本论文采用便利抽样法, 研究样本为704名顾客, 他们曾通过价值共创过程来购买旅游产品。本论文使用了探索性数据分析和验证性数据分析法, 以分析研究模型中的各种变量和维度。通过偏最小平方-方程结构模型(PLS-SEM)数据分析, 本论文验证了研究模型中的各种假设变量关系。

研究结果

本论文研究结果表明, 价值共毁对顾客公民行为和负面网络口碑行为有显着影响。顾客公民行为中的帮助行为对负面网络口碑行为有显着影响, 然而, 顾客公民行为中的拥护行为并未对负面口碑传播行为有显着影响。此外, 本论文发现了一条中介因子的间接效应:帮助行为对于价值共毁和负面网络口碑行为之间的中介效应。

研究原创性

本论文从顾客角度, 解释了价值共毁的前因后果。此外, 本论文研究结果建议旅游业如何有效率和效能地管理价值共创过程, 防止价值共毁情况出现。本论文研究结果还为其他研究学者和行业代表提供了有用的建议。

研究理论启示

本论文研究了价值共创的影响因素, 以及其对于度假体验的影响。本论文创立了一个整体研究模型, 概括了价值共创的前因后果, 并且提供了模型实证结果。理论上, 本论文帮助认知了价值共毁行为对于公民行为和游客负面网络口碑意愿的影响。本论文研究了价值共毁行为, 以及同时其对于度假体验的影响。

研究管理启示

本论文中的模型可作为商业模型, 供旅游企业使用, 以向其顾客提供高价值服务, 同时能够管理失效和破坏性的商业服务流程和行为, 以减少价值共毁。本论文还为旅游行业人士提供了一条新思路, 以了解和总结在旅游度假中和度假后的价值共毁所造成的游客行为的种种改变。

研究限制与未来研究

本论文有几项限制以供未来研究考虑。本论文的样本为曾通过价值共创以购买旅游体验的顾客。因此, 本论文结果可能无法适用于其他类型的游客。本论文还只从需求方面来研究价值共毁。此外, 本论文提供了一些初级验证结果, 解释了旅游业中的价值共毁行为的前因后果, 未来研究应该拓展这个研究, 加入其他因素, 管理价值共毁和价值共毁的后果, 避免企业受到价值共毁的影响。

Co-destrucción de valor y comportamiento negativo de e-wom: el papel mediador de la ciudadanía de los turistas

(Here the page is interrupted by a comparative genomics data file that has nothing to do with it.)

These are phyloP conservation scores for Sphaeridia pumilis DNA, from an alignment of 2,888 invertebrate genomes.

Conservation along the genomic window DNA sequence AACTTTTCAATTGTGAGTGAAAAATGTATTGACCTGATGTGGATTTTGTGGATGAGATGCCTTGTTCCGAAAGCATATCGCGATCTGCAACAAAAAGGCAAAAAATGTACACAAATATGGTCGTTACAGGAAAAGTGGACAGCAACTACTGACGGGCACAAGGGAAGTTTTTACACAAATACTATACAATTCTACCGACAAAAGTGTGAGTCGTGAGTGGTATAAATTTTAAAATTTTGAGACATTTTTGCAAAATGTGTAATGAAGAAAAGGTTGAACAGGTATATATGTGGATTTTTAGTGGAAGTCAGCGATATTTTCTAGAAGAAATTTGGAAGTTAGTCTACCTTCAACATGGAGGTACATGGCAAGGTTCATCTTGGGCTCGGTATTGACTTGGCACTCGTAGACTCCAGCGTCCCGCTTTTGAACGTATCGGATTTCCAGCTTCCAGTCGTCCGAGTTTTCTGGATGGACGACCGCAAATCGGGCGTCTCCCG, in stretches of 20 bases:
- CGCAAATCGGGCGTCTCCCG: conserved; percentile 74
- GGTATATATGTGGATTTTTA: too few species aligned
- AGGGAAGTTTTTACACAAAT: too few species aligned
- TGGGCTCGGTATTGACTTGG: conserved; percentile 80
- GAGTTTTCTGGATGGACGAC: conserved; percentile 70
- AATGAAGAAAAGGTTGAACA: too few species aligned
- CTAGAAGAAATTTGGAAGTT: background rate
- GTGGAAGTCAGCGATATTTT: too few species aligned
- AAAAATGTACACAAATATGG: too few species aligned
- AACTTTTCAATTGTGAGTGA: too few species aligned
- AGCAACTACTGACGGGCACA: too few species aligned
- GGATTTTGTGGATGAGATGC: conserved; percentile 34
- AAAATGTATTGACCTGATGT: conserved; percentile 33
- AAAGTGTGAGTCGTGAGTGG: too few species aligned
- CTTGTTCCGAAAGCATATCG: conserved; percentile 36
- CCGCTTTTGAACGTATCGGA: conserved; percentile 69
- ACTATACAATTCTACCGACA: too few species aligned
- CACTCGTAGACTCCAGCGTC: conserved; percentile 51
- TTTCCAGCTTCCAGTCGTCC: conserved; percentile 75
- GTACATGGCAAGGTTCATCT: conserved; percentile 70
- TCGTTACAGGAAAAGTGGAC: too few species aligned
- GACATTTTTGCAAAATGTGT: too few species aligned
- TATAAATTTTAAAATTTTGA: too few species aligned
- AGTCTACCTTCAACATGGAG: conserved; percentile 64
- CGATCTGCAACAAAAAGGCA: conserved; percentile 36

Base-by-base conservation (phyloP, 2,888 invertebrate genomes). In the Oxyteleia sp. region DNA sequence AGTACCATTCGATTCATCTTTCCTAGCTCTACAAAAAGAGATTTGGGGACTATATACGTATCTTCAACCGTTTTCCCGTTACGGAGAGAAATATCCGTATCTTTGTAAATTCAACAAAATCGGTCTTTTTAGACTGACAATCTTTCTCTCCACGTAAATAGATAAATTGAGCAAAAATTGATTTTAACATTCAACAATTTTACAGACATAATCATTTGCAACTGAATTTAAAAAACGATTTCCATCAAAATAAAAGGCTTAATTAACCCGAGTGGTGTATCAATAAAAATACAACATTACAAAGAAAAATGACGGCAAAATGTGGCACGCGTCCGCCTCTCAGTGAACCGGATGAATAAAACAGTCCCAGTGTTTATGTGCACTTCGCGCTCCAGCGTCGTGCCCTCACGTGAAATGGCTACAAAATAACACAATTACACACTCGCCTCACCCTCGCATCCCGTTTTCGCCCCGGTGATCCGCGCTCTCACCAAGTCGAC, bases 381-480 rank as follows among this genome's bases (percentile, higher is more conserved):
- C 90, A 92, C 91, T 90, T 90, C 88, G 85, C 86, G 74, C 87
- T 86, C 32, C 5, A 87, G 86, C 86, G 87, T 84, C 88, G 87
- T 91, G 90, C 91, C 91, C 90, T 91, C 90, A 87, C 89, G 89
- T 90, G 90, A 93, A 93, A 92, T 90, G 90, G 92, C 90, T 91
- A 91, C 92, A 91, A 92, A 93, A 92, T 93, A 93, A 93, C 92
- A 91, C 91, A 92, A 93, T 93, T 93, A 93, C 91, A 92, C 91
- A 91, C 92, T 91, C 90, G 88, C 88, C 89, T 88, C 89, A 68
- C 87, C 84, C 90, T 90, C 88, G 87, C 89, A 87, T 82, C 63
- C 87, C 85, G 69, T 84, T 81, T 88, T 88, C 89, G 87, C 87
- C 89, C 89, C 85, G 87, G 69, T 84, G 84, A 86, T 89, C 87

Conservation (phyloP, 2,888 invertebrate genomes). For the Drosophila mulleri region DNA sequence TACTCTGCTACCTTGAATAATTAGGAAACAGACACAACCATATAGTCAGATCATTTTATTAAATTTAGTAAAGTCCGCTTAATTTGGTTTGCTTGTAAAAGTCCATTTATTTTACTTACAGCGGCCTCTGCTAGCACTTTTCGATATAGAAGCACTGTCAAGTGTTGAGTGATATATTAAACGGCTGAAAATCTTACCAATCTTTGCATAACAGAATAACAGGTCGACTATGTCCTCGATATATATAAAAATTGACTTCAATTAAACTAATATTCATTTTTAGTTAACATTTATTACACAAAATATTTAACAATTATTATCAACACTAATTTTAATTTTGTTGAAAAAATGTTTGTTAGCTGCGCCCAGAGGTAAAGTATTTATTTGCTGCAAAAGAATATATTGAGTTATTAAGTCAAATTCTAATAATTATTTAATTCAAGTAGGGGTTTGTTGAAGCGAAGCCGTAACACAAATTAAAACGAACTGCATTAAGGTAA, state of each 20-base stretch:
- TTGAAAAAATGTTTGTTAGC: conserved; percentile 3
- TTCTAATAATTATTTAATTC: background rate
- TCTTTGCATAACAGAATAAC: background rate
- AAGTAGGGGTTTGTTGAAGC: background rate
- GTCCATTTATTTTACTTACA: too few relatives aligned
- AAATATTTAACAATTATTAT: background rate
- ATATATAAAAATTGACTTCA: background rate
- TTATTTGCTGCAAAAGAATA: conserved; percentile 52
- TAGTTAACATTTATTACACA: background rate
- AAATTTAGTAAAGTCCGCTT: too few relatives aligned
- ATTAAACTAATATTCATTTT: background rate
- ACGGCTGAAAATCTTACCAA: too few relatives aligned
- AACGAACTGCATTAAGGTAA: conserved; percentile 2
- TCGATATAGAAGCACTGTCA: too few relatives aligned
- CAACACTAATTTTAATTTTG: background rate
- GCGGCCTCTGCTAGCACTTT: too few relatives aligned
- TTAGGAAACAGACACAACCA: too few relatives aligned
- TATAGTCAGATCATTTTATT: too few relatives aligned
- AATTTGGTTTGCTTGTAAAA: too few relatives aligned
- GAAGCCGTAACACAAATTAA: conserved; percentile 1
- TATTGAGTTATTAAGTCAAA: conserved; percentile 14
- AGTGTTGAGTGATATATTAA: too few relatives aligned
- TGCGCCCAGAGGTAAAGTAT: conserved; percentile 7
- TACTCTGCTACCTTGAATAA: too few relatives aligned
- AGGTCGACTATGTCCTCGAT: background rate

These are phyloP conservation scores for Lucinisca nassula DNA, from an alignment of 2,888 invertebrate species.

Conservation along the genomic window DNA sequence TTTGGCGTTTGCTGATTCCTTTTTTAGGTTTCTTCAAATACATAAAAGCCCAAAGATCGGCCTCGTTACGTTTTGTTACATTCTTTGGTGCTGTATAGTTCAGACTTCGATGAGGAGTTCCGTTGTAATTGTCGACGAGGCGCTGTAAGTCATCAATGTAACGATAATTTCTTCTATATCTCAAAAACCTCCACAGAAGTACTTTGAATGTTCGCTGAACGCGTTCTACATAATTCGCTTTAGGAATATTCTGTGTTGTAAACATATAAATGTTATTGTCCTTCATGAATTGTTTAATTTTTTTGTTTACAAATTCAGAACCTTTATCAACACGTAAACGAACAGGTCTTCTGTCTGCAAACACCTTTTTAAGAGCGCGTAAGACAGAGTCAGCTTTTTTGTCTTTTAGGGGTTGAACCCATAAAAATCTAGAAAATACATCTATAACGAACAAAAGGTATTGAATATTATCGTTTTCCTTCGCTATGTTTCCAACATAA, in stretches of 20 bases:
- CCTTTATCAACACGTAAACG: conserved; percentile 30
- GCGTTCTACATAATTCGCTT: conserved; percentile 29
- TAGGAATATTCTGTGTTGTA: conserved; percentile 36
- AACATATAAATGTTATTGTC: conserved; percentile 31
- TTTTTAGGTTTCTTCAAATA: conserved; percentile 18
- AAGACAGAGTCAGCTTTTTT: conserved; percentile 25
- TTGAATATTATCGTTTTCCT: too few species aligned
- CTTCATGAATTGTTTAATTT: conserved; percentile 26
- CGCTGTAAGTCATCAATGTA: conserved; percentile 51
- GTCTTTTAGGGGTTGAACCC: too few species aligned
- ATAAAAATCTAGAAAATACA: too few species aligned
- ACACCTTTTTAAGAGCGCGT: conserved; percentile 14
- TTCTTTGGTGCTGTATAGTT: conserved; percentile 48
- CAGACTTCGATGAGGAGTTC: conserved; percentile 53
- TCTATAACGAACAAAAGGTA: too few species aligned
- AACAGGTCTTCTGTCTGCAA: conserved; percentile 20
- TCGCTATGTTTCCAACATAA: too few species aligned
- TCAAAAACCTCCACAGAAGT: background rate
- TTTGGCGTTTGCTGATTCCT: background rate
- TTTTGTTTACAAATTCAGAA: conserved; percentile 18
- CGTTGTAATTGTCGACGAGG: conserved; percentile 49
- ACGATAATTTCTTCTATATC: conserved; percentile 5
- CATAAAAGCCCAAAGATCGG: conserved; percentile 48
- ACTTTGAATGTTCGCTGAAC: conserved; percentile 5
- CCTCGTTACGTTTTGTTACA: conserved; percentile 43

Resumen

Objetivo/Propósito

La investigación ha examinado el efecto de la destrucción conjunta de valor en la ciudadanía del cliente y en los comportamientos negativos de e-WOM. Además, la investigación tuvo como objetivo determinar el papel mediador de la ciudadanía turística entre la co-destrucción de valor y los comportamientos negativos de e-WOM.

Metodología

Utilizando un método de muestreo por conveniencia, se recopilaron datos de 704 clientes que compraron sus productos turísticos a través de un proceso de cocreación. Se aplicaron análisis factoriales exploratorios y confirmatorios a los datos para determinar los factores que componen las dimensiones en el modelo de investigación. Se utilizó el modelo de ecuaciones estructurales de mínimos cuadrados parciales (PLS-SEM) para evaluar la relación en el modelo de investigación propuesto en la investigación.

Resultados